International research networks
University of Warsaw is a member of almost 100 international research networks, including: Inter-university Consortium for Political and Social Research (ICPSR), International Migration, Integration and Social Cohesion (IMISCOE), Research Network, Central & Eastern European Network of Indian Studies (CEENIS), European Research Consortium for Informatics and Mathematics (ERCIM), Global Biodiversity Information Facility (GBIF), Digital Research Infrastructure for the Arts and Humanities (DARIAH-ERIC), Copernicus Alliance and UNEP – Global Universities Partnership on Environment and Sustainability (GUPES).
Research consortiaUW is a member of research consortia established for specific research projects, with funding from the EU or international programmes. In 2015, UW researchers participated in over 180 projects of this kind.
In many areas the University scholars maintain an already well-established position in the world of science and have develope a close cooperation with the foreign institutions, e.g.:
- Astronomers from the UW Observatory are actively involved in many well known astrophysical collaborations like H.E.S.S., CTA, LIGO/VIRGO and satellite missions like Planck and Gaia.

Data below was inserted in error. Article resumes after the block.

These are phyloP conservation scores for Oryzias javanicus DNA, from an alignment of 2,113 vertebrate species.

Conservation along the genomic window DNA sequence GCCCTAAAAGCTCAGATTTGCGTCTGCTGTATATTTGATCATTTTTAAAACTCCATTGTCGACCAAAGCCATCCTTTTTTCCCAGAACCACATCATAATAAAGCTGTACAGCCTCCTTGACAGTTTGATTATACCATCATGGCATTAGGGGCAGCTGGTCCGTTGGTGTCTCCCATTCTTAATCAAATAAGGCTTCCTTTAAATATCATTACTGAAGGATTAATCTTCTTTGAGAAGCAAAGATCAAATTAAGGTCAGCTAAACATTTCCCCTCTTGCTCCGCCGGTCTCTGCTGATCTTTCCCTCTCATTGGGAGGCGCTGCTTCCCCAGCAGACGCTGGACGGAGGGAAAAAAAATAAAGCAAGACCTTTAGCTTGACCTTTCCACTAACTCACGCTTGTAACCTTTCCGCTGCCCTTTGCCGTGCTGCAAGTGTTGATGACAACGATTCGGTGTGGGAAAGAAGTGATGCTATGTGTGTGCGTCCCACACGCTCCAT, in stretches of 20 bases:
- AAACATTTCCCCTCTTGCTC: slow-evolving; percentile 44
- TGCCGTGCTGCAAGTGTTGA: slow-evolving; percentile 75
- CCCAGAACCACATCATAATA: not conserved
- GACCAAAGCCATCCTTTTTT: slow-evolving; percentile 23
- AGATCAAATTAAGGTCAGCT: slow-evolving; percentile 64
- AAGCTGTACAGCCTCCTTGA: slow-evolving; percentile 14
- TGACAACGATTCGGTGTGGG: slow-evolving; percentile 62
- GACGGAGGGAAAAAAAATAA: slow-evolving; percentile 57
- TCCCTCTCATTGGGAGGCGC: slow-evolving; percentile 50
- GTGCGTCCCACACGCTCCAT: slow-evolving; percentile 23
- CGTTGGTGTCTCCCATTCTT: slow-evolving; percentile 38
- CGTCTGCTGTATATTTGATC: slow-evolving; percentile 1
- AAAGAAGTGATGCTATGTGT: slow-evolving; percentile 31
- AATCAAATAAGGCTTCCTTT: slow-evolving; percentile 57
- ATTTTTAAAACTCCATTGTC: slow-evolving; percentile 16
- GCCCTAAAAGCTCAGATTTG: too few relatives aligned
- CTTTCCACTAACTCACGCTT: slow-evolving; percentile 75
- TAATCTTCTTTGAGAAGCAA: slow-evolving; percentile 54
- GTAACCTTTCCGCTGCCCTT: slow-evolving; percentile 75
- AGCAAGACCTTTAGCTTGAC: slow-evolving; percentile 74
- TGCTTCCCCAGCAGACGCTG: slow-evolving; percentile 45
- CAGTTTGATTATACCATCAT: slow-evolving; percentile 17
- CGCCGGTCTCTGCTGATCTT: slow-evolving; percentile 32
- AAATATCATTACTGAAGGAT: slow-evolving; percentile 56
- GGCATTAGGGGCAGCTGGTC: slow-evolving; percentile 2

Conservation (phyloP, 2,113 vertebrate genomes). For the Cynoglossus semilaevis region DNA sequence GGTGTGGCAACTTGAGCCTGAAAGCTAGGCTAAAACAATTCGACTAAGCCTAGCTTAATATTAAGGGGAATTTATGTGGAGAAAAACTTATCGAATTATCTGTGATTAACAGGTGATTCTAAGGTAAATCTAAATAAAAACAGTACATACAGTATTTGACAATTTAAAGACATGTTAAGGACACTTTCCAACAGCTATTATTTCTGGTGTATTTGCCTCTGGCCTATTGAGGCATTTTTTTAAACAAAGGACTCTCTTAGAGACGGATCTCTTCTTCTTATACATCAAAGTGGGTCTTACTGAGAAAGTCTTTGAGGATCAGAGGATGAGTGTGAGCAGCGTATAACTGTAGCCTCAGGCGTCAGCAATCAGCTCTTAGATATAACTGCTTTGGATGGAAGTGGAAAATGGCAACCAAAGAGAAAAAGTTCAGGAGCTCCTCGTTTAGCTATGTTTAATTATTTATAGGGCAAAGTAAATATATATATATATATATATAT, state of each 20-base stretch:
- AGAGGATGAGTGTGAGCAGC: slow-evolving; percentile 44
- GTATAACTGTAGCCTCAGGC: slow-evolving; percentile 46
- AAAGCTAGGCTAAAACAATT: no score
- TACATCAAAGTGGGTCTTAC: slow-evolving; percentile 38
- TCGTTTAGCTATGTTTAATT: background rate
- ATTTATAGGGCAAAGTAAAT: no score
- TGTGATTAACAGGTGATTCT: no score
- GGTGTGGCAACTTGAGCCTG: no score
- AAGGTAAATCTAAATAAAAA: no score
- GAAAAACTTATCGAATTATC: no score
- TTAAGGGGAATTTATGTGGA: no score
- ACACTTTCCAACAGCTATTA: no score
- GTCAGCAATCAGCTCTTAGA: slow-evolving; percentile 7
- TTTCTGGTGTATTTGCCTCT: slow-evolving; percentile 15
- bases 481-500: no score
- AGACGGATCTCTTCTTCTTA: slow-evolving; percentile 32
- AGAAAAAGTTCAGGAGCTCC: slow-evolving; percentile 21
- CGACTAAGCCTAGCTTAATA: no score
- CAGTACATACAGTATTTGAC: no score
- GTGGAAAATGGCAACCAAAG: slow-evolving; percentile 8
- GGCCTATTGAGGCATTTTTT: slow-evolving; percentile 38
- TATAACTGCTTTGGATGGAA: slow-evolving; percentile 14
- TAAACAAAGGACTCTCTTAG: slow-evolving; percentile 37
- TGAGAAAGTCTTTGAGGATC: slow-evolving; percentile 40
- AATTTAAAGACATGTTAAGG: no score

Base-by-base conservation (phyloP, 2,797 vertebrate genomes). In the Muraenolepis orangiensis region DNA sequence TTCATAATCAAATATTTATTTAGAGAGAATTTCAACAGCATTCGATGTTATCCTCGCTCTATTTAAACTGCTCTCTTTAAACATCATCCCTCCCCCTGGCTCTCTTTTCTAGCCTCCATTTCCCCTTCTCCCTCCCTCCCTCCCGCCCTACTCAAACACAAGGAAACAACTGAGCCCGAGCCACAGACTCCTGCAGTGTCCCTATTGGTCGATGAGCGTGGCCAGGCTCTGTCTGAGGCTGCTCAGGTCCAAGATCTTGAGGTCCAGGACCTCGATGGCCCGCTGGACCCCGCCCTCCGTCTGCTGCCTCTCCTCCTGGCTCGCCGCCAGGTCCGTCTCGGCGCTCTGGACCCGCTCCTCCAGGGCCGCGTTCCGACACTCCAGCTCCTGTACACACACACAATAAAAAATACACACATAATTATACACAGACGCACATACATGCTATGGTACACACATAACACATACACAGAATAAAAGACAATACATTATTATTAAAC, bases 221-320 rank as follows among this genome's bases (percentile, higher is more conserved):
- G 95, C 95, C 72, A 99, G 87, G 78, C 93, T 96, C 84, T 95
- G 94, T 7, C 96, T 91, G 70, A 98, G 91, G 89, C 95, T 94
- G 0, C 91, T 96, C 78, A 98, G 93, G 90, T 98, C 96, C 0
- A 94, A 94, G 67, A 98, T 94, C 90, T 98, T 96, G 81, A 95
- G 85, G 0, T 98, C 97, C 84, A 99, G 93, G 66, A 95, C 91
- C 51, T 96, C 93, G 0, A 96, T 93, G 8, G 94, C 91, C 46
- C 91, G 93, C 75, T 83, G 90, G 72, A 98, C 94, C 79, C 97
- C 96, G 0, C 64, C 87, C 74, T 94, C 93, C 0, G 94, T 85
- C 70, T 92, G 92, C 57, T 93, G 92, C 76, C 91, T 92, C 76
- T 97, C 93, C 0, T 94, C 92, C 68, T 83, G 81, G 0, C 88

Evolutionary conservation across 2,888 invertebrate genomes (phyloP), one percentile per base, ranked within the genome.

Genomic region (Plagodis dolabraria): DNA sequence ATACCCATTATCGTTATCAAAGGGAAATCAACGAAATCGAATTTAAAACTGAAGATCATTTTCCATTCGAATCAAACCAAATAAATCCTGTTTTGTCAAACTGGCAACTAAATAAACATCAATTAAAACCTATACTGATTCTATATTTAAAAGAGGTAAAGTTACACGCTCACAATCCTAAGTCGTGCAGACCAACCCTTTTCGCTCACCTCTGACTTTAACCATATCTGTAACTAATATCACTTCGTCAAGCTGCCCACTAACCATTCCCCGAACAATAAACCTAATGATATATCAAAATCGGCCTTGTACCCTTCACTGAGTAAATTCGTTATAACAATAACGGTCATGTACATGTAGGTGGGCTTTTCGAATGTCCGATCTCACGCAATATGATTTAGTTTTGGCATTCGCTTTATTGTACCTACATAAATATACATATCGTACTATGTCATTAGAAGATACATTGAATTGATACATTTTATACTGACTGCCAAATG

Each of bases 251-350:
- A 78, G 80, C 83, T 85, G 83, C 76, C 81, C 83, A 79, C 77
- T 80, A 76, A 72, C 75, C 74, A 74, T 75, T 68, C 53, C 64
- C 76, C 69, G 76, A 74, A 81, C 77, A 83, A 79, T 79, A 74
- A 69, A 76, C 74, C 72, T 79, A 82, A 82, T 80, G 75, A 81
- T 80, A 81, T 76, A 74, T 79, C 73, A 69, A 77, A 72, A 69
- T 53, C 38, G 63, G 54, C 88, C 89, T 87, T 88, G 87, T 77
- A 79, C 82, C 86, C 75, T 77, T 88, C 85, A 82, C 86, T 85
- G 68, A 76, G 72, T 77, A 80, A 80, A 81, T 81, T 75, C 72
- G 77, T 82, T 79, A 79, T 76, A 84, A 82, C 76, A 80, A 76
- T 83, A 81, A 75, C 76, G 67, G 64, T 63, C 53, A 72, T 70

- The University of Warsaw is a member of the Graphene Flagship consortium. The project is supported by the European Commission. With a budget of €1 billion, it represents a new form of research on an unprecedented scale, forming Europe’s biggest ever research initiative. The core consortium consists of over 150 academic and industrial research groups in 23 countries.
- University of Warsaw participate in the European Network for Baroque Cultural Heritage. ENBACH is a research project supported by the European Commission through the Education, Audiovisual and Culture Executive Agency (EACEA) that involves a network of universities from 6 European countries.
- Archeologist from the University of Warsaw are carrying out the work in twenty countries, on five continent, always in close collaboration with the local research institutions – universities, museums. The discoveries made in Egypt, Sudan or Peru have fundamental significance to our understanding of the history of these areas, and they have contributed to the protection of local heritage.
- Scientists from the University of Warsaw have contributed both to the experimental and theoretical parts of the Large Hadron Collider (LHC), installed at the European Organization for Nuclear Research (CERN) in Geneva.